Why I won’t be watching ‘1917’

Michael Abberton
6 min readJan 26, 2020

British culture has a unique and unhealthy fascination with the glorification of the world wars — which has contributed to Brexit

Ever since I was a child in the 1970s, British movies, TV and other aspects of popular culture have been dominated by the world wars. In the Seventies it was perhaps more understandable as the veterans, like my own father and uncles, were the same age then as I am now. The war was only thirty years previous, and had been a dominating, formational experience of their youth. But in 2020, WWI has entirely passed from living memory. Why is the UK seemingly uniquely fascinated in endlessly revisiting these wars in popular culture?

From the earliest days of the movie industry, war has featured on the screen. The biggest grossing movies, and also most influential as far as camera techniques and special effects went, were also movies about the Great War. The Big Parade (1925) was the biggest commercial hit of the silent era, closely followed by Wings (1927), that won the first ever Oscar for Best Picture. Though many of these films had an anti-war theme (such as All Quiet on the Western Front (1930) that was banned Australia for promoting pacifism) they were undeniably produced to present war as spectacle, from the sweeping pans across the battlefield, explosions, to the sanitised depictions of death and injury. Very much these are tales of personal heroism and personification of ideals of nobility and leadership that all the target audience cultures shared and recognised.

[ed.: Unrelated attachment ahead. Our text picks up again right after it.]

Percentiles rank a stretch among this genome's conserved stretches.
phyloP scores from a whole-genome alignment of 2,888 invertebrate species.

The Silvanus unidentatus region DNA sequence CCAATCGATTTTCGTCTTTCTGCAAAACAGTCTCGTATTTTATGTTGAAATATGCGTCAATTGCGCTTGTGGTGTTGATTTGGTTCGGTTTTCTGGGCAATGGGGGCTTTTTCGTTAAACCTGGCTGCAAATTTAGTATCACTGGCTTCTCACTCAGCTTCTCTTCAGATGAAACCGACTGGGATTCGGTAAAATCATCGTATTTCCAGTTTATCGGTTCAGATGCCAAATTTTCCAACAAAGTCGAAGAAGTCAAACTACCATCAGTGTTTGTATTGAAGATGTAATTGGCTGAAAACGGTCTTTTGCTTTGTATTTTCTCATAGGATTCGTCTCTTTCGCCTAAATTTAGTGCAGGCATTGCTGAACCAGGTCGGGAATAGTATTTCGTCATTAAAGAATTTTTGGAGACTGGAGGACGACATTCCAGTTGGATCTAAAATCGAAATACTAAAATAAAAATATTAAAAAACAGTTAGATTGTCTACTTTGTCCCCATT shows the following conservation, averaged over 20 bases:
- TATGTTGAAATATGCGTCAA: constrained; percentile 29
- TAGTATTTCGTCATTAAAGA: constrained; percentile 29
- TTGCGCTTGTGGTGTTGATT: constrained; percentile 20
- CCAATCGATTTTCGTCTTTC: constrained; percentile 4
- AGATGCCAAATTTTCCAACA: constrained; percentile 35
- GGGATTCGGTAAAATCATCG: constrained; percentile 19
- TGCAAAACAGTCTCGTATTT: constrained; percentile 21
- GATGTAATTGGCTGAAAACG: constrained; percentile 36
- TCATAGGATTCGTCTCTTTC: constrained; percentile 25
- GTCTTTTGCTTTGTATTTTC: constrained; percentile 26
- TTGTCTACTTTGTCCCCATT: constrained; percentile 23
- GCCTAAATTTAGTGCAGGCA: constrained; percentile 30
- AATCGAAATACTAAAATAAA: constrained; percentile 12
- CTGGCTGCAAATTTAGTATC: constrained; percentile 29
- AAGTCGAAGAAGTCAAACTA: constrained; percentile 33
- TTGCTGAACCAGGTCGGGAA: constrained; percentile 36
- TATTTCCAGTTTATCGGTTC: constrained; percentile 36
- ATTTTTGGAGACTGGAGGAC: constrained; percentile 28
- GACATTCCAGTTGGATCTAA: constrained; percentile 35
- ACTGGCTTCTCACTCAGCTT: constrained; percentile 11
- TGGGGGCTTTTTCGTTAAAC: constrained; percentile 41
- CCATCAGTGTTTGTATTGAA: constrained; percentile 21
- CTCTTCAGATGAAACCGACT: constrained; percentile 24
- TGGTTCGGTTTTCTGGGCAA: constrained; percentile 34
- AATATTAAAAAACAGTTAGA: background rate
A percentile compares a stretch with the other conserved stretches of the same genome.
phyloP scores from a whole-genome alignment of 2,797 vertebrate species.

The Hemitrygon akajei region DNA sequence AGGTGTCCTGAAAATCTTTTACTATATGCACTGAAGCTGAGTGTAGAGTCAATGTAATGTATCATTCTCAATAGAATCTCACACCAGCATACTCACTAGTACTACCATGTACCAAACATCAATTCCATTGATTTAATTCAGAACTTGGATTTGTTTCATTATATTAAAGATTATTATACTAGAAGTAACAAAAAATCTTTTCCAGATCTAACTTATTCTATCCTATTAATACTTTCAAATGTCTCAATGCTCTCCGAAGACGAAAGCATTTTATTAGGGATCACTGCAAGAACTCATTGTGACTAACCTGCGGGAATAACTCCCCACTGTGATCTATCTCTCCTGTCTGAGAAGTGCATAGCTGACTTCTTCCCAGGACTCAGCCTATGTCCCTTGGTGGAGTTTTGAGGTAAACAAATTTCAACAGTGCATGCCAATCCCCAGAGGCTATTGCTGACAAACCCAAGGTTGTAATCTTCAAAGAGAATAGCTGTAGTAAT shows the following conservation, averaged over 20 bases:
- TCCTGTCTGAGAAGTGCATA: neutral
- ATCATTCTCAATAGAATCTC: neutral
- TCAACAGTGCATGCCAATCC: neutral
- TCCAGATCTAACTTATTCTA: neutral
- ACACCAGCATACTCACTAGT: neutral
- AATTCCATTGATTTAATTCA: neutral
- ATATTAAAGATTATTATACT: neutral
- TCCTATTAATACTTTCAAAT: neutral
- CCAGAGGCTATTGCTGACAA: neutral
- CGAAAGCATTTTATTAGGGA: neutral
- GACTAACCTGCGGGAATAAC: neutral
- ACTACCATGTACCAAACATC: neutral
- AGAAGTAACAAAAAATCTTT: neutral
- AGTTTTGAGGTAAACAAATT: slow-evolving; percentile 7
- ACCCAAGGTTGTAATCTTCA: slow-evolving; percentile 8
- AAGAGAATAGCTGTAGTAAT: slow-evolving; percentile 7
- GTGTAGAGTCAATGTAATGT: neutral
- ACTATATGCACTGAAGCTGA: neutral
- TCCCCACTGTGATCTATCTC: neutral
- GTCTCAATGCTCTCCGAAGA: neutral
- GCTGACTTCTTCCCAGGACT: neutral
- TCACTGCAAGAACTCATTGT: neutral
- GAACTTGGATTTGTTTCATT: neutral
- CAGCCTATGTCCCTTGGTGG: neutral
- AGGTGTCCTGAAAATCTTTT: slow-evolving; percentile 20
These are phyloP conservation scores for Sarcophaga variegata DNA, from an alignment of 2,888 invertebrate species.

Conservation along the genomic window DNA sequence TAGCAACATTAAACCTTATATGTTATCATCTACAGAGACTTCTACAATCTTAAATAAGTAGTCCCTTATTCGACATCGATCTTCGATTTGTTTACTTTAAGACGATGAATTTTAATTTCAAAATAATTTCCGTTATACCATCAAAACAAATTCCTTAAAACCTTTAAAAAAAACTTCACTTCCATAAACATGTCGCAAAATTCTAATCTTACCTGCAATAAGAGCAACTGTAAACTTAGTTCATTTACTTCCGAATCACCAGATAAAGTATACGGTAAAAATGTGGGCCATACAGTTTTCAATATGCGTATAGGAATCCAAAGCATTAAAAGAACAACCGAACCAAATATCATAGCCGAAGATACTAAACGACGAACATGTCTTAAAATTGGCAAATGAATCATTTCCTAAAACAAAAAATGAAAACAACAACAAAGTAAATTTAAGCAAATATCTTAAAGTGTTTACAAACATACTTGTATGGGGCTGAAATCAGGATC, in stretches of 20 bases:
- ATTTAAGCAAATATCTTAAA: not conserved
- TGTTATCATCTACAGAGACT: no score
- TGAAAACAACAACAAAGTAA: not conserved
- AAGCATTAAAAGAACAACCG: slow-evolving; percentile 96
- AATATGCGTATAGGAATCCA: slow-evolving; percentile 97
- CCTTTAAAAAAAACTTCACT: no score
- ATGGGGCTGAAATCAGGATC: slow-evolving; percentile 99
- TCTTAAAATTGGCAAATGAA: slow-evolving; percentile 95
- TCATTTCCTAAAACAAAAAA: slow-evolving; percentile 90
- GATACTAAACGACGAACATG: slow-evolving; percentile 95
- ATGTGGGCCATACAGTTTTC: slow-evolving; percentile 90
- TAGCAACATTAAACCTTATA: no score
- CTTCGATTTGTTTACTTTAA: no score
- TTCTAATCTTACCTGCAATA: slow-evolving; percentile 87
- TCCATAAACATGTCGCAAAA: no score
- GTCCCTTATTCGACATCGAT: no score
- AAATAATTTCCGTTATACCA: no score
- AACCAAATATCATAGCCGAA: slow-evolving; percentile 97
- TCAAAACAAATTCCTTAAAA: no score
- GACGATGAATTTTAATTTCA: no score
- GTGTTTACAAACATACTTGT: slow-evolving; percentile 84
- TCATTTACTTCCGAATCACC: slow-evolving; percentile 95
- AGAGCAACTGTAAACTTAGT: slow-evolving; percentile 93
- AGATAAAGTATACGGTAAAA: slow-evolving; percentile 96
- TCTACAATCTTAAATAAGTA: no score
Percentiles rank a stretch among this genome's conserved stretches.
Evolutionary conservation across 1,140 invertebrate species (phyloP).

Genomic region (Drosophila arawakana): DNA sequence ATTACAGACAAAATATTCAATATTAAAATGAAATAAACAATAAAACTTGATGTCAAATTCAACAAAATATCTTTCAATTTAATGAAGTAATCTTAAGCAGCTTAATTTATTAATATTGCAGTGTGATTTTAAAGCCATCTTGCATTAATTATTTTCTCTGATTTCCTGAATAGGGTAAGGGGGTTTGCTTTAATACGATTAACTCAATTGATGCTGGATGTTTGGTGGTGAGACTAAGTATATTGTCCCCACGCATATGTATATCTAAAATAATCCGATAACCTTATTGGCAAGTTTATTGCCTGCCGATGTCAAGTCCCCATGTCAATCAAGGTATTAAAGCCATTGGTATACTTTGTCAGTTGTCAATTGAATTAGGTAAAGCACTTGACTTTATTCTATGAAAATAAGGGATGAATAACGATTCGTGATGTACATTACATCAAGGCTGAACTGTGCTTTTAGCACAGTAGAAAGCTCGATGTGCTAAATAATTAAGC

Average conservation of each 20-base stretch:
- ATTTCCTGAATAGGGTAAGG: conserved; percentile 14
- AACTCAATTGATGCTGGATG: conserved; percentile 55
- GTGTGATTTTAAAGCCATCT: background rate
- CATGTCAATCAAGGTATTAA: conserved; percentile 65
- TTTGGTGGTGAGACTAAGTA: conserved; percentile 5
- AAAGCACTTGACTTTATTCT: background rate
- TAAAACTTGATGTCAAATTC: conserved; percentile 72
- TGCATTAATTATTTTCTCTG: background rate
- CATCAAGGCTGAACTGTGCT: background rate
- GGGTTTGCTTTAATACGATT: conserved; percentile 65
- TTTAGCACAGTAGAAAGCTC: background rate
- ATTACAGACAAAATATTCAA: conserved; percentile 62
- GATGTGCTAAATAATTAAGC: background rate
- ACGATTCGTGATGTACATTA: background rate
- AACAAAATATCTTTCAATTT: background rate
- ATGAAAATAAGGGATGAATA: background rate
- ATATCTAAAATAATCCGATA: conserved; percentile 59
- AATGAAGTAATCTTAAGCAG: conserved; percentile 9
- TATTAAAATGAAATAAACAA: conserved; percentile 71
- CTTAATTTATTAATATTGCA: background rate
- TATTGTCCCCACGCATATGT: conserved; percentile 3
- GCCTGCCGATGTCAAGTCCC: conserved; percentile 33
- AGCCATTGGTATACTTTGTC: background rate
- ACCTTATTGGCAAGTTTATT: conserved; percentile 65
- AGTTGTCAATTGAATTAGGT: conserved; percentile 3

During WWII movies were deliberately used as training tools for the military and also for propaganda purposes. These movies depicted again the heroic soldiers pitted against evil, alien, subhuman enemies and served a dual purpose; building morale at home whilst selling government bonds to support the war effort, and indoctrinating the troops at the front.

In the UK after WWII was over, war movies continued to be made in this manner, perhaps as a deliberate continuation or propaganda to continue to boost war morale. Britain had an extremely slow return to normality, illustrated to the populace daily by the bomb sites that remained derelict for decades, and the rationing that continued until 1954. But then of course for the UK, war continued unabated on foreign fronts from Afghanistan (1944–6) to Greece…

Michael Abberton

Tomahawk thrower, writer, trade unionist, Japanese speaker and all around good guy.